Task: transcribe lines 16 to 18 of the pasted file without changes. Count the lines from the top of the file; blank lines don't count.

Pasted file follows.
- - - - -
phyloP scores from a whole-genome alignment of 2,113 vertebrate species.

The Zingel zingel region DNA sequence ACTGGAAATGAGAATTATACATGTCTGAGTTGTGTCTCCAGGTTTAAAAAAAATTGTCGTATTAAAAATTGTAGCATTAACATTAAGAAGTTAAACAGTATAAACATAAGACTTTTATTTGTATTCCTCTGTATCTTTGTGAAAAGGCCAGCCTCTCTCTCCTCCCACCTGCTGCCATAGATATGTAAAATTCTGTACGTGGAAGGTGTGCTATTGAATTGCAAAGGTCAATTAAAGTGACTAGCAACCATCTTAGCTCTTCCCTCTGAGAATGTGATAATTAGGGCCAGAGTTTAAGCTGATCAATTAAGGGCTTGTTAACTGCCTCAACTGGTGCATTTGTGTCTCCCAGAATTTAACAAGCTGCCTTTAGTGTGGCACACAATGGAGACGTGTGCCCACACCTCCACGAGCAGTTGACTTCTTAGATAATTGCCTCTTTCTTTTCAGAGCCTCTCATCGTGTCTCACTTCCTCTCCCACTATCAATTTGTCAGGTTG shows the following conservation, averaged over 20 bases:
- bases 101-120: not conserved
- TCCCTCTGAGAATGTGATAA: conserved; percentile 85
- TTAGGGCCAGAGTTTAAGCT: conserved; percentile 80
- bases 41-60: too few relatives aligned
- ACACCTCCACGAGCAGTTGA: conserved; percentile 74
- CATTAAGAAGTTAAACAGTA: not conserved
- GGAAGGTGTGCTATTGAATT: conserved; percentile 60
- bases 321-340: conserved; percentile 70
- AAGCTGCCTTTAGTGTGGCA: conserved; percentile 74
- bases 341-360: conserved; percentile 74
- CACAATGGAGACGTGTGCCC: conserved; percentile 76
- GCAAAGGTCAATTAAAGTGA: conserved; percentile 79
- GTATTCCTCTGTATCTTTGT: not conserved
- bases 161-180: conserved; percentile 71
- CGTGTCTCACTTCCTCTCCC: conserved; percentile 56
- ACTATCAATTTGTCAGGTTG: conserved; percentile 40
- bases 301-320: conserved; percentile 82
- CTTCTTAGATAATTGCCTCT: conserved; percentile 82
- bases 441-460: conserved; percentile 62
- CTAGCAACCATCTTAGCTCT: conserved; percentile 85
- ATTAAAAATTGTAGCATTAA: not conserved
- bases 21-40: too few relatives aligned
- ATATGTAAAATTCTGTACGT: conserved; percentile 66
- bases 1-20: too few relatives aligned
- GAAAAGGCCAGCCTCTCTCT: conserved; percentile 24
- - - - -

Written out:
- bases 161-180: conserved; percentile 71
- CGTGTCTCACTTCCTCTCCC: conserved; percentile 56
- ACTATCAATTTGTCAGGTTG: conserved; percentile 40